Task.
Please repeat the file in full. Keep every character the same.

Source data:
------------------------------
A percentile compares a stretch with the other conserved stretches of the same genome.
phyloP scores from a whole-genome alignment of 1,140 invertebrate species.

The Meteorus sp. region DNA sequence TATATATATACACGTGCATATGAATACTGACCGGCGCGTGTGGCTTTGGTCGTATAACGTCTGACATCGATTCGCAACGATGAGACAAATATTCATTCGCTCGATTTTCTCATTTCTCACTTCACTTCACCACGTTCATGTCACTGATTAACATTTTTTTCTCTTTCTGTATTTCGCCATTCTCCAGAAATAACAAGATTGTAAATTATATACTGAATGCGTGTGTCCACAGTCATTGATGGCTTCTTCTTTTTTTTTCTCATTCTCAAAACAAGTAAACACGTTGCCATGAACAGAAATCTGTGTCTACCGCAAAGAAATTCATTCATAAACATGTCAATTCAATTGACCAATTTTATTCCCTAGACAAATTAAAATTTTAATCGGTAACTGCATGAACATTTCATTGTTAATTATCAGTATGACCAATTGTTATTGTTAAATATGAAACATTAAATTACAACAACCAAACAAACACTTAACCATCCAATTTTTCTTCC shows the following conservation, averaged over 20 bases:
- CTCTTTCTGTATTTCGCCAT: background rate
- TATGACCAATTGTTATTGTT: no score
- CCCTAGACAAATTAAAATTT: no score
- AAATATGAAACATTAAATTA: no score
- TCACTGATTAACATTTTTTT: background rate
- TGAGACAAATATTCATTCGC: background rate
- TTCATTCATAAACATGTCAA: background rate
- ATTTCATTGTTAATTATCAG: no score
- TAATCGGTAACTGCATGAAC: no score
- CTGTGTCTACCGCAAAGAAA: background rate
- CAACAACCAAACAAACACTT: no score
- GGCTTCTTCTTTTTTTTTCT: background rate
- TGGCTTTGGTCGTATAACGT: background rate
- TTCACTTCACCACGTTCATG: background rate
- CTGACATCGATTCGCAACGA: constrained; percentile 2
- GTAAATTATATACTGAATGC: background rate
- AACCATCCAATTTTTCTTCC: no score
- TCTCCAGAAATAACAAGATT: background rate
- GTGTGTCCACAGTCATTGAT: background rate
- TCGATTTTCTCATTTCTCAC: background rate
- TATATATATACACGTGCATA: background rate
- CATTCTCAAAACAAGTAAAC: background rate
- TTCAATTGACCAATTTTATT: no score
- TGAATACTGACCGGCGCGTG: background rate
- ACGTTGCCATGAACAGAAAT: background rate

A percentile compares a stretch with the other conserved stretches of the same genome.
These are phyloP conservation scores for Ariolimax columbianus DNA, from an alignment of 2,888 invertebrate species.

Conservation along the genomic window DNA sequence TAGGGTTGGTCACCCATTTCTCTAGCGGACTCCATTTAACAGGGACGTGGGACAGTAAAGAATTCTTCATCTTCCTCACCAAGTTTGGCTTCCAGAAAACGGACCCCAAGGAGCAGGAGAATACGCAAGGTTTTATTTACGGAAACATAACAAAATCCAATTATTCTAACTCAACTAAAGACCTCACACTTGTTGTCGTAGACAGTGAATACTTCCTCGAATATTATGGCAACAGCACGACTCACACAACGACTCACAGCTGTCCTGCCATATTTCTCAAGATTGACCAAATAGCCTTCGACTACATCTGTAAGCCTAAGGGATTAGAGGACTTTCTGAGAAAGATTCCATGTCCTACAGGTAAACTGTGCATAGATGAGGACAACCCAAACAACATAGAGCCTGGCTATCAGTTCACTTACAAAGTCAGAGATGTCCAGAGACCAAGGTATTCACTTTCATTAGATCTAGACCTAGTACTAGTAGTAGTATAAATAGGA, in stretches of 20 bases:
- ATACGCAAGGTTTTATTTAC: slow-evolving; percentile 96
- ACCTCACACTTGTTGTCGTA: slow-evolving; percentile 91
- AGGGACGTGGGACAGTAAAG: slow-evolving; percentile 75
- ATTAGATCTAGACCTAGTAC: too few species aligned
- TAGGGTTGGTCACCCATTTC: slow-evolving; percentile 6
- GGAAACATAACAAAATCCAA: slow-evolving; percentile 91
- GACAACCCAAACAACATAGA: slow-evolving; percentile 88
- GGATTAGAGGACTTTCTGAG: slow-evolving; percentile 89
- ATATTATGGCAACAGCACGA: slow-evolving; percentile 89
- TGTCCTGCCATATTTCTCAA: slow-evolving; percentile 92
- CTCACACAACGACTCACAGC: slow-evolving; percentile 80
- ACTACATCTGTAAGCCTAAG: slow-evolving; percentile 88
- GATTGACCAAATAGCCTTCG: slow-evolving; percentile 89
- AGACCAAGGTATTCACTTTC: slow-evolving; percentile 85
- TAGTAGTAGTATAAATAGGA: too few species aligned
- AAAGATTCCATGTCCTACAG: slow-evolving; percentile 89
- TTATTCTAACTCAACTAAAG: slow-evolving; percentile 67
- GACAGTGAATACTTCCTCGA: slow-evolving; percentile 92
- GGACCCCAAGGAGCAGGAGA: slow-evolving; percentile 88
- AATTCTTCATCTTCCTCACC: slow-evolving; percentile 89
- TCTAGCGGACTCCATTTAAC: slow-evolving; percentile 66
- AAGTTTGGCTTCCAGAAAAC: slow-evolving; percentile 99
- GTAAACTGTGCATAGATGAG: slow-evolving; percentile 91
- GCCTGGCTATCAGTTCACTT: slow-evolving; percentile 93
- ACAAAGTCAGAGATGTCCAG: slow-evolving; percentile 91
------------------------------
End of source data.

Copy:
A percentile compares a stretch with the other conserved stretches of the same genome.
phyloP scores from a whole-genome alignment of 1,140 invertebrate species.

The Meteorus sp. region DNA sequence TATATATATACACGTGCATATGAATACTGACCGGCGCGTGTGGCTTTGGTCGTATAACGTCTGACATCGATTCGCAACGATGAGACAAATATTCATTCGCTCGATTTTCTCATTTCTCACTTCACTTCACCACGTTCATGTCACTGATTAACATTTTTTTCTCTTTCTGTATTTCGCCATTCTCCAGAAATAACAAGATTGTAAATTATATACTGAATGCGTGTGTCCACAGTCATTGATGGCTTCTTCTTTTTTTTTCTCATTCTCAAAACAAGTAAACACGTTGCCATGAACAGAAATCTGTGTCTACCGCAAAGAAATTCATTCATAAACATGTCAATTCAATTGACCAATTTTATTCCCTAGACAAATTAAAATTTTAATCGGTAACTGCATGAACATTTCATTGTTAATTATCAGTATGACCAATTGTTATTGTTAAATATGAAACATTAAATTACAACAACCAAACAAACACTTAACCATCCAATTTTTCTTCC shows the following conservation, averaged over 20 bases:
- CTCTTTCTGTATTTCGCCAT: background rate
- TATGACCAATTGTTATTGTT: no score
- CCCTAGACAAATTAAAATTT: no score
- AAATATGAAACATTAAATTA: no score
- TCACTGATTAACATTTTTTT: background rate
- TGAGACAAATATTCATTCGC: background rate
- TTCATTCATAAACATGTCAA: background rate
- ATTTCATTGTTAATTATCAG: no score
- TAATCGGTAACTGCATGAAC: no score
- CTGTGTCTACCGCAAAGAAA: background rate
- CAACAACCAAACAAACACTT: no score
- GGCTTCTTCTTTTTTTTTCT: background rate
- TGGCTTTGGTCGTATAACGT: background rate
- TTCACTTCACCACGTTCATG: background rate
- CTGACATCGATTCGCAACGA: constrained; percentile 2
- GTAAATTATATACTGAATGC: background rate
- AACCATCCAATTTTTCTTCC: no score
- TCTCCAGAAATAACAAGATT: background rate
- GTGTGTCCACAGTCATTGAT: background rate
- TCGATTTTCTCATTTCTCAC: background rate
- TATATATATACACGTGCATA: background rate
- CATTCTCAAAACAAGTAAAC: background rate
- TTCAATTGACCAATTTTATT: no score
- TGAATACTGACCGGCGCGTG: background rate
- ACGTTGCCATGAACAGAAAT: background rate

A percentile compares a stretch with the other conserved stretches of the same genome.
These are phyloP conservation scores for Ariolimax columbianus DNA, from an alignment of 2,888 invertebrate species.

Conservation along the genomic window DNA sequence TAGGGTTGGTCACCCATTTCTCTAGCGGACTCCATTTAACAGGGACGTGGGACAGTAAAGAATTCTTCATCTTCCTCACCAAGTTTGGCTTCCAGAAAACGGACCCCAAGGAGCAGGAGAATACGCAAGGTTTTATTTACGGAAACATAACAAAATCCAATTATTCTAACTCAACTAAAGACCTCACACTTGTTGTCGTAGACAGTGAATACTTCCTCGAATATTATGGCAACAGCACGACTCACACAACGACTCACAGCTGTCCTGCCATATTTCTCAAGATTGACCAAATAGCCTTCGACTACATCTGTAAGCCTAAGGGATTAGAGGACTTTCTGAGAAAGATTCCATGTCCTACAGGTAAACTGTGCATAGATGAGGACAACCCAAACAACATAGAGCCTGGCTATCAGTTCACTTACAAAGTCAGAGATGTCCAGAGACCAAGGTATTCACTTTCATTAGATCTAGACCTAGTACTAGTAGTAGTATAAATAGGA, in stretches of 20 bases:
- ATACGCAAGGTTTTATTTAC: slow-evolving; percentile 96
- ACCTCACACTTGTTGTCGTA: slow-evolving; percentile 91
- AGGGACGTGGGACAGTAAAG: slow-evolving; percentile 75
- ATTAGATCTAGACCTAGTAC: too few species aligned
- TAGGGTTGGTCACCCATTTC: slow-evolving; percentile 6
- GGAAACATAACAAAATCCAA: slow-evolving; percentile 91
- GACAACCCAAACAACATAGA: slow-evolving; percentile 88
- GGATTAGAGGACTTTCTGAG: slow-evolving; percentile 89
- ATATTATGGCAACAGCACGA: slow-evolving; percentile 89
- TGTCCTGCCATATTTCTCAA: slow-evolving; percentile 92
- CTCACACAACGACTCACAGC: slow-evolving; percentile 80
- ACTACATCTGTAAGCCTAAG: slow-evolving; percentile 88
- GATTGACCAAATAGCCTTCG: slow-evolving; percentile 89
- AGACCAAGGTATTCACTTTC: slow-evolving; percentile 85
- TAGTAGTAGTATAAATAGGA: too few species aligned
- AAAGATTCCATGTCCTACAG: slow-evolving; percentile 89
- TTATTCTAACTCAACTAAAG: slow-evolving; percentile 67
- GACAGTGAATACTTCCTCGA: slow-evolving; percentile 92
- GGACCCCAAGGAGCAGGAGA: slow-evolving; percentile 88
- AATTCTTCATCTTCCTCACC: slow-evolving; percentile 89
- TCTAGCGGACTCCATTTAAC: slow-evolving; percentile 66
- AAGTTTGGCTTCCAGAAAAC: slow-evolving; percentile 99
- GTAAACTGTGCATAGATGAG: slow-evolving; percentile 91
- GCCTGGCTATCAGTTCACTT: slow-evolving; percentile 93
- ACAAAGTCAGAGATGTCCAG: slow-evolving; percentile 91